Belfast Telegraph

Trailblazing folk musician Arty McGlynn is laid to rest

Arty McGlynn’s wife Nollaig Casey, family and friends at Sacred Heart Church in Omagh for the funeral of the musician
Arty McGlynn’s wife Nollaig Casey, family and friends at Sacred Heart Church in Omagh for the funeral of the musician
Arty McGlynn’s wife Nollaig Casey, family and friends at Sacred Heart Church in Omagh for the funeral of the musician
Arty McGlynn’s wife Nollaig Casey, family and friends at Sacred Heart Church in Omagh for the funeral of the musician
Arty McGlynn
Ralph Hewitt

By Ralph Hewitt

One of Ireland's most gifted musicians was laid to rest at the weekend.

Arty McGlynn passed away in hospital in Enniskillen on Wednesday at the age of 75.

Born into a musical family in Omagh in 1944, he went on to play alongside artists such as Van Morrison, Enya, Planxty and fiddle player Nollaig Casey.

His funeral was held at Sacred Heart Church in Omagh on Saturday followed by burial at St Mary's Cemetery in Drumragh.

Mr McGlynn played guitar on Morrison's critically acclaimed 1989 album Avalon Sunset. He also played on 1983's Inarticulate Speech Of The Heart and 1995's Days Like This.

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Arty McGlynn’s wife Nollaig Casey, family and friends at Sacred Heart Church in Omagh for the funeral of the musician

He first began playing the accordion before being given a guitar by his mother when he was 11.

Soon he started playing professionally with bands and eventually went on to tour with various artists throughout the Sixties and Seventies.

Mr McGlynn was also in demand as a session musician for recordings with various artists.

His 1979 album McGlynn's Fancy is widely credited with bringing the guitar into the mainstream of Irish traditional music. It led to greater prominence on the Irish musical scene and Mr McGlynn became in demand among traditional and folk musicians.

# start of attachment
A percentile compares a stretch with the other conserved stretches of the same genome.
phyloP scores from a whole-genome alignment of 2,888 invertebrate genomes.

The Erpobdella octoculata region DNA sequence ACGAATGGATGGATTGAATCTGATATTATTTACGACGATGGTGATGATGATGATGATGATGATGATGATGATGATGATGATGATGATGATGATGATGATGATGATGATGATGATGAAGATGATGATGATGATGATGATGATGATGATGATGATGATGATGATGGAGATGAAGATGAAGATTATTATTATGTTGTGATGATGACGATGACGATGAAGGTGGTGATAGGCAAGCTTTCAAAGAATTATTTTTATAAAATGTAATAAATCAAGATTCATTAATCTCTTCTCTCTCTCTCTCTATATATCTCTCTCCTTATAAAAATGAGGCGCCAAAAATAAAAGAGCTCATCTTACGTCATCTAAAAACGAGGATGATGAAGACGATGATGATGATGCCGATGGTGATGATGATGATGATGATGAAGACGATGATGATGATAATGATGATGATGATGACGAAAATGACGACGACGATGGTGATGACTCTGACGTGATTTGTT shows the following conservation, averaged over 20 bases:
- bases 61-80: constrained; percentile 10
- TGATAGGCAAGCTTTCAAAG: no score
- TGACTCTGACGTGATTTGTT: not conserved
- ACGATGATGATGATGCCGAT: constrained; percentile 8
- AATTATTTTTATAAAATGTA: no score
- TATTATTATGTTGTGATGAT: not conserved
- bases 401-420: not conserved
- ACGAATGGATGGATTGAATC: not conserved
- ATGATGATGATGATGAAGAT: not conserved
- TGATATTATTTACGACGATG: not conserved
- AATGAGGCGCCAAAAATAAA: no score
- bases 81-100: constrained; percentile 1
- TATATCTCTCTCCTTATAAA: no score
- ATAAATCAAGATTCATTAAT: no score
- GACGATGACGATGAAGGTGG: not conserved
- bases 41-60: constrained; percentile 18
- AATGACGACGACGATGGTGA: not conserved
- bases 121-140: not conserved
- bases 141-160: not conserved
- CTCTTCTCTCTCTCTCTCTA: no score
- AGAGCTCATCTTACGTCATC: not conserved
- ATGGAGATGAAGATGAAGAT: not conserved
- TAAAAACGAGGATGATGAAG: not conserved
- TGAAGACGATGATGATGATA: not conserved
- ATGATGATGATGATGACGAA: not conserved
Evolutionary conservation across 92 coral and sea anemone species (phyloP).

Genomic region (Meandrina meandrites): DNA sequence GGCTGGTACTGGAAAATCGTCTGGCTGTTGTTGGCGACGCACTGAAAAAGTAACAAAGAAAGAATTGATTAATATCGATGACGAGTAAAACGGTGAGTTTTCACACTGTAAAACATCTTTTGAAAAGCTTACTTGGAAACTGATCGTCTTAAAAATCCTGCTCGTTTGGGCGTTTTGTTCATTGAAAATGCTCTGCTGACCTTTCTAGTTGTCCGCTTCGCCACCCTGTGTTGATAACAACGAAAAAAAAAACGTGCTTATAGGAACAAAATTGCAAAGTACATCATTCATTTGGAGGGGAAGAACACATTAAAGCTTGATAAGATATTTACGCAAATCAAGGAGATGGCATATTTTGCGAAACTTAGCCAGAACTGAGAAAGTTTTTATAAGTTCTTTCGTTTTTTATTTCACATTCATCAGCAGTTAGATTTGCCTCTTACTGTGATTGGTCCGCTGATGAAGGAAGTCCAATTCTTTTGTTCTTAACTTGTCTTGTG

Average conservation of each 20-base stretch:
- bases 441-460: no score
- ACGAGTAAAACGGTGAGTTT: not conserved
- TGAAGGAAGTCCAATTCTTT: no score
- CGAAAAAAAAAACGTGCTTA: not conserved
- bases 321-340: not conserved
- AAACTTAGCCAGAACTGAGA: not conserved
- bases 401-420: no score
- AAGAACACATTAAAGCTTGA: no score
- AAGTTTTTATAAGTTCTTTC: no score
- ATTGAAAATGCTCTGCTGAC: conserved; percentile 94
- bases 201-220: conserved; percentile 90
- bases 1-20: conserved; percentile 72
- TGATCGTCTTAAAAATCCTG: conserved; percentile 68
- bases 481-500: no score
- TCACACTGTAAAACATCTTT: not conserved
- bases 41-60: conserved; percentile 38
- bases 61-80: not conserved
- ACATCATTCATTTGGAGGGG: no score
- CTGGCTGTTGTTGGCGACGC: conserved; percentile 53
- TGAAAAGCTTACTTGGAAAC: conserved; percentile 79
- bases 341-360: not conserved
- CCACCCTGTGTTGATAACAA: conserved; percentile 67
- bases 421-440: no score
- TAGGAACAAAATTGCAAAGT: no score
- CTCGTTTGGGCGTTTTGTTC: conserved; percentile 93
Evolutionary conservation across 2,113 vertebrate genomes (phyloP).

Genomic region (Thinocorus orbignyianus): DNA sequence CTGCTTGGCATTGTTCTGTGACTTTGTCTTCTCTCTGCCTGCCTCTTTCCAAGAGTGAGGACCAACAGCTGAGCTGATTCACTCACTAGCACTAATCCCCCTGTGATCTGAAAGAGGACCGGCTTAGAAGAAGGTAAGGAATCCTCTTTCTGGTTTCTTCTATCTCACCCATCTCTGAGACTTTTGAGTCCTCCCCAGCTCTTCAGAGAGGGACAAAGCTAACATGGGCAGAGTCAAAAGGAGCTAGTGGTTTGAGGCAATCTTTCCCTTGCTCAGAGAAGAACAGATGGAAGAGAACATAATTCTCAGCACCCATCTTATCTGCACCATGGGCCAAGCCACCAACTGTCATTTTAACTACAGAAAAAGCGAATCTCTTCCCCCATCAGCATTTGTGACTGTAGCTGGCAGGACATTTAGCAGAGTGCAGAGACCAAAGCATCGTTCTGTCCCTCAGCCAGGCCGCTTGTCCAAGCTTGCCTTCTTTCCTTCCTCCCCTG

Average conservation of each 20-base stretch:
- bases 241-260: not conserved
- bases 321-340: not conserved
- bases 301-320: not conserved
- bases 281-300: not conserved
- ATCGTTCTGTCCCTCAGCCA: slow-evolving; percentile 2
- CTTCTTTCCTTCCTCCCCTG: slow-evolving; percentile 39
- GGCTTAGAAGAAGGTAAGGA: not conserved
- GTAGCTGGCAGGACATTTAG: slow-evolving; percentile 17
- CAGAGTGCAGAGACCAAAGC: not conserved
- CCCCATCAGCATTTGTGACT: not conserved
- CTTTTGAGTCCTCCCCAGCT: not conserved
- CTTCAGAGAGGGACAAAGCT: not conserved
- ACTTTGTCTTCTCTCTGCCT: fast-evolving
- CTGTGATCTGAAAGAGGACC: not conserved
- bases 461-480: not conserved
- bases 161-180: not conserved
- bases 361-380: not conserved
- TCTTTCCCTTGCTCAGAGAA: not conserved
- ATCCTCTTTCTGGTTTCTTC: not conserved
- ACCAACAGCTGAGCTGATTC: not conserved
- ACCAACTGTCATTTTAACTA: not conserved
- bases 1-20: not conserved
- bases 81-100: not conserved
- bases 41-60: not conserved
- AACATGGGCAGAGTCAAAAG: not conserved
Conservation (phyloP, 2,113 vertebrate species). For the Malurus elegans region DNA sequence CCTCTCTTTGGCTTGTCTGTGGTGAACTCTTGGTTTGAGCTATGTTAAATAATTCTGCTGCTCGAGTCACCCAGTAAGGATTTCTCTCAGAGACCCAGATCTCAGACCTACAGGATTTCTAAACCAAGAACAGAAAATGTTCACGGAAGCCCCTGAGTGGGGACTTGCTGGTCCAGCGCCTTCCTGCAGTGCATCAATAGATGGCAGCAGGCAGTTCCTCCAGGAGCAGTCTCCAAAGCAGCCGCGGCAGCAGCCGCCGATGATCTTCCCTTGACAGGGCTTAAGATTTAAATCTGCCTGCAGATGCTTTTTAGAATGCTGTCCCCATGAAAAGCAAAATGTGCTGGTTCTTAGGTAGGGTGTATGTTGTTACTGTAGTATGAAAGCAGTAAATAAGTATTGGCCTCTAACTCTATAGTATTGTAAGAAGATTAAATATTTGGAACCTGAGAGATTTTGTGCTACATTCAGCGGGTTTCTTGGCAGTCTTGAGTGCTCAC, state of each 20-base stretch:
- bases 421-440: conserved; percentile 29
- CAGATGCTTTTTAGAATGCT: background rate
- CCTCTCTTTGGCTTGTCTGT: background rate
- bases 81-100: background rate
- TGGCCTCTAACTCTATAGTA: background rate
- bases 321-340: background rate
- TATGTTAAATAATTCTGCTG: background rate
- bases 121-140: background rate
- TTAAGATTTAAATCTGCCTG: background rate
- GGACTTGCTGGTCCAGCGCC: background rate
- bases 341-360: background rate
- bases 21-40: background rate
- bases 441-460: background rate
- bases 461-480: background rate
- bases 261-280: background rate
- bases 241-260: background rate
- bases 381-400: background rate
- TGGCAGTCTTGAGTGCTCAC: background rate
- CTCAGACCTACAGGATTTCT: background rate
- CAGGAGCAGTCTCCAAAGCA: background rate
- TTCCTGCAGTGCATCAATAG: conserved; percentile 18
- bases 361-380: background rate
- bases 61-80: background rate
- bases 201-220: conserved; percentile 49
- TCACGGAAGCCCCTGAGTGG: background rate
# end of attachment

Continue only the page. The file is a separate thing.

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Arty McGlynn

He also worked with such names as Christy Moore, Frances Black, Paul Brady and John Carty. Mr McGlynn's collaboration with wife Nollaig led to two well-received albums - Lead The Knave and Causeway - and their music was featured on the soundtracks for films Moondance and Hear My Song.

In the wake of the 1998 Omagh bombing Mr McGlynn was one of a number of local artists to perform at a charity concert to raise funds for the victims.

Following his death last Wednesday singer Paul Brady and composer Phil Coulter led tributes to the renowned musician.

Mr Brady said he was heartbroken to have said goodbye to his "dear friend and musical sparring partner".

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Arty McGlynn’s wife Nollaig Casey, family and friends at Sacred Heart Church in Omagh for the funeral of the musician

Mr Coulter described his friend as a "monster musician and a real gent", who redefined the role of the guitar in Irish music.

Singer Tommy Sands added that Mr McGlynn's "humour and genius" was sought by musicians from Liam Og O'Flynn to Van Morrison.

In 2016 Mr McGlynn was honoured with a lifetime achievement award for his contribution to music by Irish language channel TG4.

He is survived by his wife, two daughters and three sons.

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